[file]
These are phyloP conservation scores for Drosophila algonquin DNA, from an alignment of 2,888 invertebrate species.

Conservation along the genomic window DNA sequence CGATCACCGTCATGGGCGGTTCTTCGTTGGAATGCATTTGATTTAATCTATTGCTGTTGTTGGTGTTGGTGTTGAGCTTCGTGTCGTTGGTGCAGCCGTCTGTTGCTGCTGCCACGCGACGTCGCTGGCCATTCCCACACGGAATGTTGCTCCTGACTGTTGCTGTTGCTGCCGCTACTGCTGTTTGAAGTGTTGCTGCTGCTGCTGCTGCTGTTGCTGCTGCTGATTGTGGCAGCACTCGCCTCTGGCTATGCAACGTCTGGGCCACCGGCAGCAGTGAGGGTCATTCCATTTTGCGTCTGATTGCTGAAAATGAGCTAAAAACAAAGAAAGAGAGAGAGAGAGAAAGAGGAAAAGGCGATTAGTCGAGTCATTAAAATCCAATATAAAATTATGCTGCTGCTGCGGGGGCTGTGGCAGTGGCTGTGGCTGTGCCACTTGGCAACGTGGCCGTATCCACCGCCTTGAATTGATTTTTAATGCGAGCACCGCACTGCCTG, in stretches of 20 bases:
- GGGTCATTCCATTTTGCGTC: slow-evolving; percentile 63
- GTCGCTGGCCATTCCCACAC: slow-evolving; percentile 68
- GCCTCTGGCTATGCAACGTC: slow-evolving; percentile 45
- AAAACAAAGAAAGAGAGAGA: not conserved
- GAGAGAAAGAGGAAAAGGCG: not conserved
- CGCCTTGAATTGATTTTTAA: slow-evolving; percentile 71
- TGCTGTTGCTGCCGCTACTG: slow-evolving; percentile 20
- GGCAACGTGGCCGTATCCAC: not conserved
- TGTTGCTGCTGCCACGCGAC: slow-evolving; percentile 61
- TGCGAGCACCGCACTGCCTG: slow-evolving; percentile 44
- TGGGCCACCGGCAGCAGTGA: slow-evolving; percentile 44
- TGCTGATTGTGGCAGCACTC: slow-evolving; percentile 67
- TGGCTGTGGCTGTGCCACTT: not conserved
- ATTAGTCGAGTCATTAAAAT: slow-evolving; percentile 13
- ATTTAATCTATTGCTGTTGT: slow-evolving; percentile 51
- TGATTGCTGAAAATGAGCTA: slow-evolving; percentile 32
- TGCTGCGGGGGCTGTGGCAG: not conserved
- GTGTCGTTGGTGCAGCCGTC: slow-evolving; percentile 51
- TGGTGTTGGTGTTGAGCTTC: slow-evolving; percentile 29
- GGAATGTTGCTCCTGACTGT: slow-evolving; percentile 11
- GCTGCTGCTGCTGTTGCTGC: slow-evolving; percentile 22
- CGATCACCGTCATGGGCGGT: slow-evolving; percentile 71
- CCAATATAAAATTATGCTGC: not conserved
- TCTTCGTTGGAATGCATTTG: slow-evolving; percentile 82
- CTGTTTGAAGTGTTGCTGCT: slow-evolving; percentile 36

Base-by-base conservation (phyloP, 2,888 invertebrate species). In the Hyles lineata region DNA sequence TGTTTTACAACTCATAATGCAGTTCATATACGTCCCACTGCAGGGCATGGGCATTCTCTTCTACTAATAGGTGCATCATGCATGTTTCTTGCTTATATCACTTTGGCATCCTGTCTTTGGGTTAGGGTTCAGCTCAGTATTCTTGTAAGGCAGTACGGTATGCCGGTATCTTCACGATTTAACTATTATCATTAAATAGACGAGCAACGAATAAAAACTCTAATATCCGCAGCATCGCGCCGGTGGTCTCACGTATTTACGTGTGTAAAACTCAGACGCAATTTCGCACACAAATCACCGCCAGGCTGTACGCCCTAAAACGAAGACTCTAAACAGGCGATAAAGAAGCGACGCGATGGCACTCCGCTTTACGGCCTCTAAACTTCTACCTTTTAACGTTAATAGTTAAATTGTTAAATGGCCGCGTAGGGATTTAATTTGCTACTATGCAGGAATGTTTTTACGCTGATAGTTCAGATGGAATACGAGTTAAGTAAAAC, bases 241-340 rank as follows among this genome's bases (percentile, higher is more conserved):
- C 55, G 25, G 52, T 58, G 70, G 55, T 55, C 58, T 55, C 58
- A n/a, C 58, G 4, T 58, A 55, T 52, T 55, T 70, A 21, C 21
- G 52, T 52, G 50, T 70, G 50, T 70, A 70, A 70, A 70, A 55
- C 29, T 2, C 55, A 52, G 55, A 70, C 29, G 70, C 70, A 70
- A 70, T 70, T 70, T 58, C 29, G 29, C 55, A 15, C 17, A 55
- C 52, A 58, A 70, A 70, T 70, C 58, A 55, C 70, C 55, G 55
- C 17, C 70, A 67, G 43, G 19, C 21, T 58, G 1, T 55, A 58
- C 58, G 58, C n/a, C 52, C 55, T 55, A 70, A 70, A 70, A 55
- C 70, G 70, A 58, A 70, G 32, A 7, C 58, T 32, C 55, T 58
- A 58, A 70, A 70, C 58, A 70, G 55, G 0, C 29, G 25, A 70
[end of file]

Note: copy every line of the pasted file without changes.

These are phyloP conservation scores for Drosophila algonquin DNA, from an alignment of 2,888 invertebrate species.

Conservation along the genomic window DNA sequence CGATCACCGTCATGGGCGGTTCTTCGTTGGAATGCATTTGATTTAATCTATTGCTGTTGTTGGTGTTGGTGTTGAGCTTCGTGTCGTTGGTGCAGCCGTCTGTTGCTGCTGCCACGCGACGTCGCTGGCCATTCCCACACGGAATGTTGCTCCTGACTGTTGCTGTTGCTGCCGCTACTGCTGTTTGAAGTGTTGCTGCTGCTGCTGCTGCTGTTGCTGCTGCTGATTGTGGCAGCACTCGCCTCTGGCTATGCAACGTCTGGGCCACCGGCAGCAGTGAGGGTCATTCCATTTTGCGTCTGATTGCTGAAAATGAGCTAAAAACAAAGAAAGAGAGAGAGAGAGAAAGAGGAAAAGGCGATTAGTCGAGTCATTAAAATCCAATATAAAATTATGCTGCTGCTGCGGGGGCTGTGGCAGTGGCTGTGGCTGTGCCACTTGGCAACGTGGCCGTATCCACCGCCTTGAATTGATTTTTAATGCGAGCACCGCACTGCCTG, in stretches of 20 bases:
- GGGTCATTCCATTTTGCGTC: slow-evolving; percentile 63
- GTCGCTGGCCATTCCCACAC: slow-evolving; percentile 68
- GCCTCTGGCTATGCAACGTC: slow-evolving; percentile 45
- AAAACAAAGAAAGAGAGAGA: not conserved
- GAGAGAAAGAGGAAAAGGCG: not conserved
- CGCCTTGAATTGATTTTTAA: slow-evolving; percentile 71
- TGCTGTTGCTGCCGCTACTG: slow-evolving; percentile 20
- GGCAACGTGGCCGTATCCAC: not conserved
- TGTTGCTGCTGCCACGCGAC: slow-evolving; percentile 61
- TGCGAGCACCGCACTGCCTG: slow-evolving; percentile 44
- TGGGCCACCGGCAGCAGTGA: slow-evolving; percentile 44
- TGCTGATTGTGGCAGCACTC: slow-evolving; percentile 67
- TGGCTGTGGCTGTGCCACTT: not conserved
- ATTAGTCGAGTCATTAAAAT: slow-evolving; percentile 13
- ATTTAATCTATTGCTGTTGT: slow-evolving; percentile 51
- TGATTGCTGAAAATGAGCTA: slow-evolving; percentile 32
- TGCTGCGGGGGCTGTGGCAG: not conserved
- GTGTCGTTGGTGCAGCCGTC: slow-evolving; percentile 51
- TGGTGTTGGTGTTGAGCTTC: slow-evolving; percentile 29
- GGAATGTTGCTCCTGACTGT: slow-evolving; percentile 11
- GCTGCTGCTGCTGTTGCTGC: slow-evolving; percentile 22
- CGATCACCGTCATGGGCGGT: slow-evolving; percentile 71
- CCAATATAAAATTATGCTGC: not conserved
- TCTTCGTTGGAATGCATTTG: slow-evolving; percentile 82
- CTGTTTGAAGTGTTGCTGCT: slow-evolving; percentile 36

Base-by-base conservation (phyloP, 2,888 invertebrate species). In the Hyles lineata region DNA sequence TGTTTTACAACTCATAATGCAGTTCATATACGTCCCACTGCAGGGCATGGGCATTCTCTTCTACTAATAGGTGCATCATGCATGTTTCTTGCTTATATCACTTTGGCATCCTGTCTTTGGGTTAGGGTTCAGCTCAGTATTCTTGTAAGGCAGTACGGTATGCCGGTATCTTCACGATTTAACTATTATCATTAAATAGACGAGCAACGAATAAAAACTCTAATATCCGCAGCATCGCGCCGGTGGTCTCACGTATTTACGTGTGTAAAACTCAGACGCAATTTCGCACACAAATCACCGCCAGGCTGTACGCCCTAAAACGAAGACTCTAAACAGGCGATAAAGAAGCGACGCGATGGCACTCCGCTTTACGGCCTCTAAACTTCTACCTTTTAACGTTAATAGTTAAATTGTTAAATGGCCGCGTAGGGATTTAATTTGCTACTATGCAGGAATGTTTTTACGCTGATAGTTCAGATGGAATACGAGTTAAGTAAAAC, bases 241-340 rank as follows among this genome's bases (percentile, higher is more conserved):
- C 55, G 25, G 52, T 58, G 70, G 55, T 55, C 58, T 55, C 58
- A n/a, C 58, G 4, T 58, A 55, T 52, T 55, T 70, A 21, C 21
- G 52, T 52, G 50, T 70, G 50, T 70, A 70, A 70, A 70, A 55
- C 29, T 2, C 55, A 52, G 55, A 70, C 29, G 70, C 70, A 70
- A 70, T 70, T 70, T 58, C 29, G 29, C 55, A 15, C 17, A 55
- C 52, A 58, A 70, A 70, T 70, C 58, A 55, C 70, C 55, G 55
- C 17, C 70, A 67, G 43, G 19, C 21, T 58, G 1, T 55, A 58
- C 58, G 58, C n/a, C 52, C 55, T 55, A 70, A 70, A 70, A 55
- C 70, G 70, A 58, A 70, G 32, A 7, C 58, T 32, C 55, T 58
- A 58, A 70, A 70, C 58, A 70, G 55, G 0, C 29, G 25, A 70